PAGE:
U.S. Department of Justice issues award to support Department of Law and Public Safety’s community violence intervention strategies
For Immediate Release: November 21, 2023
Office of the Attorney General
– Matthew J. Platkin, Attorney General
Division of Violence Intervention and Victim Assistance
– Patricia Teffenhart, Executive Director
TRENTON – Attorney General Matthew J. Platkin announced today that the New Jersey Department of Law and Public Safety’s (LPS) Division of Violence Intervention and Victim Assistance (VIVA) has won a multiyear, competitive grant of $4,000,000 from the U.S. Department of Justice (DOJ) to enhance and expand existing community violence intervention strategies. The project will be led by VIVA’s Office of Violence Intervention and Prevention (OVIP), which will use this federal funding to enhance local coordination among community-based violence intervention (CBVI) providers and other human service agencies. Through closer collaboration and strategic enhancements, OVIP will be able to identify service gaps and develop solutions tailored to the needs of communities most affected by violence.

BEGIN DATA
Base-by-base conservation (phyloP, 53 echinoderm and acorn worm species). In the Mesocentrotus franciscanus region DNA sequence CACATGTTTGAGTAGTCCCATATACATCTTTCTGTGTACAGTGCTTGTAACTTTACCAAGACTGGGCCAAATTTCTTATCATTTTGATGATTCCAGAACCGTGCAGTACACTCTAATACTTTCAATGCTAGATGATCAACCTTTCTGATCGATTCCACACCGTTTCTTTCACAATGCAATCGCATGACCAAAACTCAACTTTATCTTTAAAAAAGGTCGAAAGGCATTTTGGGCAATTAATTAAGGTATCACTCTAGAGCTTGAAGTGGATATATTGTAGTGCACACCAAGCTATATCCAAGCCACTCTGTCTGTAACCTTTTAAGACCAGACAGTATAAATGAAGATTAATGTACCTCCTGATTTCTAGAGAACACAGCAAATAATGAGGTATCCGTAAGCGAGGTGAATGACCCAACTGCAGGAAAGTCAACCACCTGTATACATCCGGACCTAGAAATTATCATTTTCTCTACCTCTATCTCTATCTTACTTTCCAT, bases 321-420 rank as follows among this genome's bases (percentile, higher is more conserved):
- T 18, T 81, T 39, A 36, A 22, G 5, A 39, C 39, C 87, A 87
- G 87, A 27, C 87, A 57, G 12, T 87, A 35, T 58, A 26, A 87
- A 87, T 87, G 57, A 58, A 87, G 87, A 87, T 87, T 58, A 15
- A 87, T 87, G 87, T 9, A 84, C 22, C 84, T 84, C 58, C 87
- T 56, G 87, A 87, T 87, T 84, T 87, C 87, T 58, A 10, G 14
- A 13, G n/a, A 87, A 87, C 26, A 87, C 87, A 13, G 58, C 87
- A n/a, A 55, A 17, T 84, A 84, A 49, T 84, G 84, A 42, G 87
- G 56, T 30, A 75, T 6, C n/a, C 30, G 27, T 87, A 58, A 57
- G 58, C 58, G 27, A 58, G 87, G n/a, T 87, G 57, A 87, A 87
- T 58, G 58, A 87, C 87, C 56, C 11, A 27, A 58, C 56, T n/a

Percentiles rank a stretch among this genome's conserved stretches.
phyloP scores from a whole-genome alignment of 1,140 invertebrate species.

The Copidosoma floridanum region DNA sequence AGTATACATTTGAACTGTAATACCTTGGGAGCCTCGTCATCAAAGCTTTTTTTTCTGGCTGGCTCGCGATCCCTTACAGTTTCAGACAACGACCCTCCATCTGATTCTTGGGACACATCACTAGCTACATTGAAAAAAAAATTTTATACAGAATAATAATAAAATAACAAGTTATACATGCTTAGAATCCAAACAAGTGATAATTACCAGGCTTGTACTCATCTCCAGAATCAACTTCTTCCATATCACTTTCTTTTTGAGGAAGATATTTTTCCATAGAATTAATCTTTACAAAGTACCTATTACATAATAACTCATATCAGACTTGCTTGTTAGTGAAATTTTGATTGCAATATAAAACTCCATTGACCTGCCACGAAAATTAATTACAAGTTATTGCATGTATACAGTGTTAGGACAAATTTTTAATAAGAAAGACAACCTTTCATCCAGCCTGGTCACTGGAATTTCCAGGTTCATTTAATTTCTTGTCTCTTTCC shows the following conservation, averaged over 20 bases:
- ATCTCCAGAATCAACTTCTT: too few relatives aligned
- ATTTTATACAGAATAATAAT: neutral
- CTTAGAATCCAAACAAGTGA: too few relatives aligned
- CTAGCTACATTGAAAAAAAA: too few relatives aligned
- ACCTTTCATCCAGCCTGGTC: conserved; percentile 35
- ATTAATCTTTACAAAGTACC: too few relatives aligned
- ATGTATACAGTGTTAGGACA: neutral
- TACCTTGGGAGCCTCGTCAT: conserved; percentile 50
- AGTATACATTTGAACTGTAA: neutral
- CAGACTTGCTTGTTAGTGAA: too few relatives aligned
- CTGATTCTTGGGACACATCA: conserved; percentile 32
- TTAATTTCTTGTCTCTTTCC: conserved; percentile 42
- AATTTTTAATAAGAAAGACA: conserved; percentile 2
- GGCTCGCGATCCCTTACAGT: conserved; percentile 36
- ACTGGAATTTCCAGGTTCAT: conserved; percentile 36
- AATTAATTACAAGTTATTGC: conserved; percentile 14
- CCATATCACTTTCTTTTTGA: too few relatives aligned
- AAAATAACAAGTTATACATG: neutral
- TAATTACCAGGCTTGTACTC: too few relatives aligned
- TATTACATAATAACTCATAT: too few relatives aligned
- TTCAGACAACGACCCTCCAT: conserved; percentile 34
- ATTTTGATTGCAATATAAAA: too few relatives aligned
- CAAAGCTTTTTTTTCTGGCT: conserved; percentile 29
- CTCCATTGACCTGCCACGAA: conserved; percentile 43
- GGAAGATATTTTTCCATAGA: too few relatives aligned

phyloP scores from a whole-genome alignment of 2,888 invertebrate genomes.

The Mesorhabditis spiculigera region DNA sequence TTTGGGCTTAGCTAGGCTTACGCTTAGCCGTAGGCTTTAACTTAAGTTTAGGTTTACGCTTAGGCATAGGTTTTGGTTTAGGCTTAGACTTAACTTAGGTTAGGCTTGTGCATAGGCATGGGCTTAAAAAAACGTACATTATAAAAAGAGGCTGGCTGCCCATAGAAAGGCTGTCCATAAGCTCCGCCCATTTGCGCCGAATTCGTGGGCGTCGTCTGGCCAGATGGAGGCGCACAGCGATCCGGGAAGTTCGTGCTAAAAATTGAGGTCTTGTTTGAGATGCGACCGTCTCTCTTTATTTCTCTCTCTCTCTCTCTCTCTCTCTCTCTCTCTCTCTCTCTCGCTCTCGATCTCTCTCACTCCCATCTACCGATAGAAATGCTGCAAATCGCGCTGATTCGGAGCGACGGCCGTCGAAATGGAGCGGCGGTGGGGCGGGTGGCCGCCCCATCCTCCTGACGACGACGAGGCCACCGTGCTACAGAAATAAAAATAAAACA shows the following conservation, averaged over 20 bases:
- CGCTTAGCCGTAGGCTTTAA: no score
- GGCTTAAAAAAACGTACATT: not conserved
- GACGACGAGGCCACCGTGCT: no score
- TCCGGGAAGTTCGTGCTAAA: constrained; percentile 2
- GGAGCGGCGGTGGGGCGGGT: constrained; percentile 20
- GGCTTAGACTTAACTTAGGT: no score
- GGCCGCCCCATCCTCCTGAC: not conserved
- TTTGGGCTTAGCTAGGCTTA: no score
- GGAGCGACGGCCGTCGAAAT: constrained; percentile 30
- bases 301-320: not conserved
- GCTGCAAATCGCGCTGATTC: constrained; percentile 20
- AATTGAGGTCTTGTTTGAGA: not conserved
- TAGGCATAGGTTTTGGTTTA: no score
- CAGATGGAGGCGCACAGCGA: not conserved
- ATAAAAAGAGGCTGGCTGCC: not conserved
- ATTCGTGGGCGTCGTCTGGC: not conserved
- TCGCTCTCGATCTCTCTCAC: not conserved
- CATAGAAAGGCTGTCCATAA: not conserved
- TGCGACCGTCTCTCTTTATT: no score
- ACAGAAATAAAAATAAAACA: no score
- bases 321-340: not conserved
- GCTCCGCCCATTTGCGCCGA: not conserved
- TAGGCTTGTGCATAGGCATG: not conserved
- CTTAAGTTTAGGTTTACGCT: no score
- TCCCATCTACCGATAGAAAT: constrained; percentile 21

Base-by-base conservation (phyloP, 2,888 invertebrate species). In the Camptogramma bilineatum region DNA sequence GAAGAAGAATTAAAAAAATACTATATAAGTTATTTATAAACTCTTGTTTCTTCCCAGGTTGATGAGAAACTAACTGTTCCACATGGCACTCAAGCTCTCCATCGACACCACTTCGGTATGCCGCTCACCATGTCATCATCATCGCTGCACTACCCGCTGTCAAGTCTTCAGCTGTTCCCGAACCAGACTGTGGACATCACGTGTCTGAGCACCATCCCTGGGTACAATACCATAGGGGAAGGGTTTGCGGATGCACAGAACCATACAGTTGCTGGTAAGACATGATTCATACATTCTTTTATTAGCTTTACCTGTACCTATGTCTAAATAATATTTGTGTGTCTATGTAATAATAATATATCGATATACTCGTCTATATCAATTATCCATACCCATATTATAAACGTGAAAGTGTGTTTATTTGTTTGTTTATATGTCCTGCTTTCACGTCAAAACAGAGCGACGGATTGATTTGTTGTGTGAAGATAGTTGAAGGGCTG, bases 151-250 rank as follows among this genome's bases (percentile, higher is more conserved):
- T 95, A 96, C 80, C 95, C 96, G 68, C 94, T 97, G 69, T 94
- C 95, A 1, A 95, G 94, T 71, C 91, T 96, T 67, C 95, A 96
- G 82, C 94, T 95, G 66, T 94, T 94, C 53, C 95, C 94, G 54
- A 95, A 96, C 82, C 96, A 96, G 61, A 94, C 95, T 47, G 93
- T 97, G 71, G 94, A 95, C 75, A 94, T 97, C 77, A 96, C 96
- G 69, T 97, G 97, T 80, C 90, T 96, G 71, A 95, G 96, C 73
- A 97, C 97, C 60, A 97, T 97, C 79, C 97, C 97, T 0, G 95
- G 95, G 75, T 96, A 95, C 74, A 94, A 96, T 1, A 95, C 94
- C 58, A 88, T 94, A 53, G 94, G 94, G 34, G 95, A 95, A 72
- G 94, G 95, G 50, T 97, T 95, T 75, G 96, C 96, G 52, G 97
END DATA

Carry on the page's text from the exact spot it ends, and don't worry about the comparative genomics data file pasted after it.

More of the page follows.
“New Jersey has established itself as a leader in embracing a public health approach to public safety and gun violence prevention by creating and supporting a statewide network of community violence intervention organizations,” said Attorney General Platkin. “This award will ensure New Jersey continues to innovate and lead. The State has already invested significantly in violence prevention and intervention programming, and we will use this federal grant to enhance our network of providers. By making our system of violence prevention stronger and more resilient, we will continue to make New Jersey safer.”